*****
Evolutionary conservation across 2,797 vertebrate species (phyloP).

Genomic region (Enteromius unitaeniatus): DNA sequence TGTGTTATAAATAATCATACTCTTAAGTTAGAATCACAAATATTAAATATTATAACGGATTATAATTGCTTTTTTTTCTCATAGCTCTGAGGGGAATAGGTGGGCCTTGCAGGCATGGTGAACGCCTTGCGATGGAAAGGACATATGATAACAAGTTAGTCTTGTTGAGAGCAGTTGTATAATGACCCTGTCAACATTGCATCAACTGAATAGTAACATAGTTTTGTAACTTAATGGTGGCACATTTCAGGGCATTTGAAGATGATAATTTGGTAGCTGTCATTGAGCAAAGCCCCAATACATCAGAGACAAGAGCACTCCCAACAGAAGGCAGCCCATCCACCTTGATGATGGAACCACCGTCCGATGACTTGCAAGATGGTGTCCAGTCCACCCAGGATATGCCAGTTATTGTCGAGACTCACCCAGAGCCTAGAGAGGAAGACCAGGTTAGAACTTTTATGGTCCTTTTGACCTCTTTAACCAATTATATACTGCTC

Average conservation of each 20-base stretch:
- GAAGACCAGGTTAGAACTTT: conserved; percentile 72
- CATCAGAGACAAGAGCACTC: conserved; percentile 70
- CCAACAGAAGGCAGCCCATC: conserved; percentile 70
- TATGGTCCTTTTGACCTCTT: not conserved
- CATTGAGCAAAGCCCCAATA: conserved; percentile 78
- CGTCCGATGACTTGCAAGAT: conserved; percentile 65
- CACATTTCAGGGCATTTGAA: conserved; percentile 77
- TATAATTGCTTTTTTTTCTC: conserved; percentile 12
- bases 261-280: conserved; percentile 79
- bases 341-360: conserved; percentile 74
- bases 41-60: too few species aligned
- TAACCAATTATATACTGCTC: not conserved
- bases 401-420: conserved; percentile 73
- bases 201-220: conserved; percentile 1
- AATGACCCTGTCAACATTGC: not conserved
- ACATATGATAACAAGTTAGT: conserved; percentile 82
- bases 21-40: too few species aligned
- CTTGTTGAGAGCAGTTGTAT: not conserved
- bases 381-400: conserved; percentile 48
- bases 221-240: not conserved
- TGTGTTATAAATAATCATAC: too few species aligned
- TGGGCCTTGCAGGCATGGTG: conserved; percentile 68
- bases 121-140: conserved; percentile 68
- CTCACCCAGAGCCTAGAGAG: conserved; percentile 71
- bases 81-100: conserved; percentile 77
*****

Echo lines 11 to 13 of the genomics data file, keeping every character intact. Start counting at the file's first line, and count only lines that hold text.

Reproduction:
- TATAATTGCTTTTTTTTCTC: conserved; percentile 12
- bases 261-280: conserved; percentile 79
- bases 341-360: conserved; percentile 74